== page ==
3D scanning system captures T. rex, bites into upfront costs

3D imaging is an exciting niche in the field of medical imaging. One obstacle to further exploration, though, is the hefty upfront costs to acquire the necessary hardware and software.

Researchers have developed a promising 3D imaging system that costs a few hundred dollars—a mere fraction of the cost of many CT-based systems.

Anshuman Das, a research scientist at MIT, and Ramesh Raskar, an MIT professor, led the work, which used $150 in hardware along with the Microsoft Kinect, a depth-sensing camera designed for video gaming.

The research was published July 5 in PLOS One.

“A lot of people will be able to start using this,” said Das, the first author on the paper. “That’s the message I want to send out to people who would generally be cut off from using technology—for example, paleontologists or museums that are on a very tight budget. There are so many other fields that could benefit from this.”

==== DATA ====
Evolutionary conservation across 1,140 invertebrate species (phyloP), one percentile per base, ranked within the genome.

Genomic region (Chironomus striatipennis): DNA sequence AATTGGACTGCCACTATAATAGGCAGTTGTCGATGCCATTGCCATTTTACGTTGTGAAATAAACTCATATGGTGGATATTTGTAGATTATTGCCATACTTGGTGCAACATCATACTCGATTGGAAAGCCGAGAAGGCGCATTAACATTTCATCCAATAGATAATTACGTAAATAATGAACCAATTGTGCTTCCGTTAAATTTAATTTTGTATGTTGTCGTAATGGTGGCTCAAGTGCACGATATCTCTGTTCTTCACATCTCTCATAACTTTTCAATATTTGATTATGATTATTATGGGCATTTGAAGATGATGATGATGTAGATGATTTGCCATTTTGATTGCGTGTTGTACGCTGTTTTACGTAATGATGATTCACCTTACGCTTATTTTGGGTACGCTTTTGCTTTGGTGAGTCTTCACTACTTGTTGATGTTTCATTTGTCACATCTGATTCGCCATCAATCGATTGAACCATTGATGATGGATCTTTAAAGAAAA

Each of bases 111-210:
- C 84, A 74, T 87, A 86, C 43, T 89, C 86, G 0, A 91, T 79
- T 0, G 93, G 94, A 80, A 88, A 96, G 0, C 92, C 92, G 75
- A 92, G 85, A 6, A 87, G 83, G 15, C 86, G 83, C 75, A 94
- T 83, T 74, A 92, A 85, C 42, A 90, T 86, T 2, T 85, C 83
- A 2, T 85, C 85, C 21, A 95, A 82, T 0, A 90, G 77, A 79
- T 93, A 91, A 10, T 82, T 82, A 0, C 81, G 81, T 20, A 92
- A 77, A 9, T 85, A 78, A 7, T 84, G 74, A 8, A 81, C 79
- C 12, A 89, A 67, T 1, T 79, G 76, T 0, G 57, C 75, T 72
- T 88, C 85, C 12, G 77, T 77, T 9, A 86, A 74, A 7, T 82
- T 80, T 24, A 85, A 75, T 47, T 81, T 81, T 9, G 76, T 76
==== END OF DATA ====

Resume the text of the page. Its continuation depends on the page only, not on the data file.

The new development resulted from a problem with an old patient: 67-million-year-old Sue, a Tyrannosaurus Rex at Chicago’s Field Museum. Forensic dentists wanted to scan her jaw, but the five-foot bone was too large for dental imaging machines.

According to the research team, a high-end commercial 3D scanner has a depth resolution of about 50 to 100 micrometers. The Kinect’s resolution is only about 500 micrometers, but it only costs $100—less than 1 percent of the cost of many 3D scanners.

To read the full article, click here. To read the study in PLOS One, click here.